Jun 30, 2020
Dear campus community,
This Pride month is like none other. COVID-19 has led to the cancellation of parades across the country in support of the LGBT community. Still, there is so much to reflect upon about how inclusive the United States is in 2020.
In a landmark decision in Bostock v. Clayton County earlier this month, the U.S. Supreme Court ruled that discrimination against gay and transgender employees is unconstitutional. For the first time, the employment protections of the Civil Rights Act (1964) will be extended to sexual orientation and gender identity. This is long overdue. Last year marked the 50th anniversary of the Stonewall Riots in Greenwich Village New York, which is regarded as the beginning of the gay rights movement. As Rev. Martin Luther King prophetically observed “the arc of the moral universe is long, but it bends towards justice.” It does indeed.
For many, this ruling came as a surprise. Since 2015, the Supreme Court has become far more conservative. Then, the court legalized marriage equality. Until the Bostock decision this month, it was still possible in a number of states for members of the LGBT community to be married on Sunday but fired from their jobs on Monday for no other reason than who they are. Prejudice is rarely logical.
The full inclusion of the LGBT community remains incomplete at best. This month, for example, the U.S. Department of Health and Human Services adopted a rule to the Affordable Care Act that effectively denies transgender people access to health care by defining gender based on the designation of biological sex at birth. This rule builds on others. The Defense Department now bans transgender individuals from enlisting in the armed forces. Meanwhile, the Department of Education has rolled back protections for transgender students in schools. These policy choices rend our society apart, not fortify our common humanity.
Hate incidents and crimes directed at members of the LGBT community are real and deadly. One of the most notorious was the 2018 murder of Blaze Bernstein. A university student, Blaze was Jewish and gay. As his parents Gideon and Jeanne Bernstein recounted in the Orange County hate crimes report, “The radicalized neo-Nazi, accused of his murder, grew up here in Orange County and attended public high school, graduating from Corona Del Mar High School in 2016.” Also in 2016, was the single deadliest incident in the history of violence against the LGBT community. On June 12, a gunman entered the Pulse nightclub in Orlando, Florida and killed 49 people in the name of ISIS. Among the many victims included Latinx men and women.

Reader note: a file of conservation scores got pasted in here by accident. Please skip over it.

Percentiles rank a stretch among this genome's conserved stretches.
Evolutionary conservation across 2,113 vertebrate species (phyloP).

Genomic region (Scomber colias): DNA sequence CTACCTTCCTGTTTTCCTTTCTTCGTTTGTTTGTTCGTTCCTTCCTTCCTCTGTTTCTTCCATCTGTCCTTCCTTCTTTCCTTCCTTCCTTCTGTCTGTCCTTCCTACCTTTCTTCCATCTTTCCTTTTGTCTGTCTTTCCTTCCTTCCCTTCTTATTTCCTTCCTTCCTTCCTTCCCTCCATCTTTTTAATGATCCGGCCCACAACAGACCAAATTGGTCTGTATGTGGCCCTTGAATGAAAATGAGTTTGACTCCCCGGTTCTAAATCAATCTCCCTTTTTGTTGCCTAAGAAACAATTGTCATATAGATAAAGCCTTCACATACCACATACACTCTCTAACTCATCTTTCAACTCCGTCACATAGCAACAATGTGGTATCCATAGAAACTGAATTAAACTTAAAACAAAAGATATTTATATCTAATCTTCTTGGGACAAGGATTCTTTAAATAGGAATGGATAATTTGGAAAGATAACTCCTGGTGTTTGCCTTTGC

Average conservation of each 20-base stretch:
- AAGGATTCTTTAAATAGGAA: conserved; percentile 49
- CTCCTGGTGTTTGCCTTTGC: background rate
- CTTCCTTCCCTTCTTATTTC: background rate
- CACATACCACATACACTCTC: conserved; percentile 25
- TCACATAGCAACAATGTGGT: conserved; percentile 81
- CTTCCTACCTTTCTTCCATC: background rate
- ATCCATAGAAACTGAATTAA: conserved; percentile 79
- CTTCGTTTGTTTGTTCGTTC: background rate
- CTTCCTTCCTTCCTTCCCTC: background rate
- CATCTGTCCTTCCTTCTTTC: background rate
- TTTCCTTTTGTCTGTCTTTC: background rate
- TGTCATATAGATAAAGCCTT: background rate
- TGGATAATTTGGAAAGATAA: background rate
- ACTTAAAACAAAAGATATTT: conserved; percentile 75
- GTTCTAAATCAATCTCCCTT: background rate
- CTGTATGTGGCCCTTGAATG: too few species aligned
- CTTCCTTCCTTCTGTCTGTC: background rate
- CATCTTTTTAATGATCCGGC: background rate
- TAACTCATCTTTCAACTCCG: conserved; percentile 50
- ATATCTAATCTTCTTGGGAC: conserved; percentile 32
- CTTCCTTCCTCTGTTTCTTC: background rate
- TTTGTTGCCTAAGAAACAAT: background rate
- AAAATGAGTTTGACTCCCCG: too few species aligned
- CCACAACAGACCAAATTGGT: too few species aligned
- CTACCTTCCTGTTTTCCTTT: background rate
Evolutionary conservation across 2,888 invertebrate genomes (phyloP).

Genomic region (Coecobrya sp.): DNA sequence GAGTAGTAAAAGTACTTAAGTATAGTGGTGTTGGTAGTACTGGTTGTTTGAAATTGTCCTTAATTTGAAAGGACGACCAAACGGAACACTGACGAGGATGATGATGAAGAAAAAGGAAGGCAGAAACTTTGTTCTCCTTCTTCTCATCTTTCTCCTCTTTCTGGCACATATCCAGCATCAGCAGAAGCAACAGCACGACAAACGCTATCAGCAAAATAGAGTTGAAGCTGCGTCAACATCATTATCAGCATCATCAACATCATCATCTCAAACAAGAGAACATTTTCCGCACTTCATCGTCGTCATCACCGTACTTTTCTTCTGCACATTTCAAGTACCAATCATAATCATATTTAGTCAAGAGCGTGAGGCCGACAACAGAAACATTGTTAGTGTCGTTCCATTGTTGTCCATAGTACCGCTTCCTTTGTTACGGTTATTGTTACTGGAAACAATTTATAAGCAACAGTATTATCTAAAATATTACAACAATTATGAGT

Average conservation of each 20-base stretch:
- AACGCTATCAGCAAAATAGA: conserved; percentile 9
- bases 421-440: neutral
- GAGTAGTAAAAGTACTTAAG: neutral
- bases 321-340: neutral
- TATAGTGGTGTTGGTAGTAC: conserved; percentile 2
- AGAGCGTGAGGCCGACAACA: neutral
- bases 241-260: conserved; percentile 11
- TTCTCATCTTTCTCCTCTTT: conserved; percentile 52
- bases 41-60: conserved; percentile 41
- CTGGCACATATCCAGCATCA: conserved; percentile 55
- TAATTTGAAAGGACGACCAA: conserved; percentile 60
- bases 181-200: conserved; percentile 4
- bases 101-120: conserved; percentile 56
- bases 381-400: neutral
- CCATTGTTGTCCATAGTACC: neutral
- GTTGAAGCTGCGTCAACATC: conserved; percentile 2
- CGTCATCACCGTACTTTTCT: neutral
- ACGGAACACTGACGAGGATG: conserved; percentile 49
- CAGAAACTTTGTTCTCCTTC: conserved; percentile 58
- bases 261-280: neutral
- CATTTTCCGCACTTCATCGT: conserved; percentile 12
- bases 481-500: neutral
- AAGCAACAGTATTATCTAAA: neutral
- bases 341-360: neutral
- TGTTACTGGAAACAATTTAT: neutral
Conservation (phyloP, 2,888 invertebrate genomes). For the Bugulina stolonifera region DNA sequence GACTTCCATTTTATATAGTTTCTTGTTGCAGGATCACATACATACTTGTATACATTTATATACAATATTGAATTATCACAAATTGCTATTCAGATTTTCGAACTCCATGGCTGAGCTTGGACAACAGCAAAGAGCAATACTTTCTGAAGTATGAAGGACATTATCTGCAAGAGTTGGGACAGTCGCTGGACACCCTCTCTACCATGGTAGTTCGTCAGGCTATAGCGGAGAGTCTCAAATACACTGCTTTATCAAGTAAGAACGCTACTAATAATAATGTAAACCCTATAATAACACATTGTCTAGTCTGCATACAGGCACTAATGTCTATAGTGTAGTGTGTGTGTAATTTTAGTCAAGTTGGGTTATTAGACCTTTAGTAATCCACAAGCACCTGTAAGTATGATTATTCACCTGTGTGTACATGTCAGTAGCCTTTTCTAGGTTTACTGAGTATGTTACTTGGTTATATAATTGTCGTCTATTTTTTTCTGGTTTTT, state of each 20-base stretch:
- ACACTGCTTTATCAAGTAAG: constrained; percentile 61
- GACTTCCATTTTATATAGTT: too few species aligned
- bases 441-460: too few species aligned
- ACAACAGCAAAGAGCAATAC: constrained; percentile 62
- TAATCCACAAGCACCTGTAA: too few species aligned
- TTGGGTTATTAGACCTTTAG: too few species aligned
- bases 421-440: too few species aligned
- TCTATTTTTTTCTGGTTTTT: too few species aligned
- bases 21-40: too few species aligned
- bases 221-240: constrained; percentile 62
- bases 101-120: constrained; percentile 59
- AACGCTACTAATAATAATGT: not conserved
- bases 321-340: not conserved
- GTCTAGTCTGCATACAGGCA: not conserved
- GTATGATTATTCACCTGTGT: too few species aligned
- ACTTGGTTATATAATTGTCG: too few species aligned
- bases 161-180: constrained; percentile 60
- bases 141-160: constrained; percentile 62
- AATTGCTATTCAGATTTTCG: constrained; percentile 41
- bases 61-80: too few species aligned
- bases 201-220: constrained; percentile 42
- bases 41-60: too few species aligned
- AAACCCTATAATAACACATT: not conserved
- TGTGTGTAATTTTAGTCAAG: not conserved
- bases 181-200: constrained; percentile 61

The current reckoning about anti-Blackness underscores the lethal scale and scope of systemic anti-Black racism, aggravated by homophobia and transphobia. The demonstrations across the country in support of Black lives emphatically includes the lives of Black queer and transgender people. Among the recent deaths of Black people in police custody includes Tony McDade, a Black trans-masculine person. Tony was shot and killed in Tallahassee, Florida on May 27, two days after George Floyd in Minneapolis. In calling for accountability, the Human Rights Campaign reported that his death was the twelfth in 2020. Nationwide Black transgender people are disproportionately fatally shot or killed. When will these lives matter?
Even as this Pride observance highlights manifest progress in civil rights, we are still far from an inclusive society. If anything, inclusion requires each of us to contribute to bending the arc of the moral universe.
Douglas M. Haynes, Ph.D. (Preferred Pronouns he, him, his)
Chief Diversity Officer
Vice Chancellor for Equity, Diversity, and Inclusion
Professor of History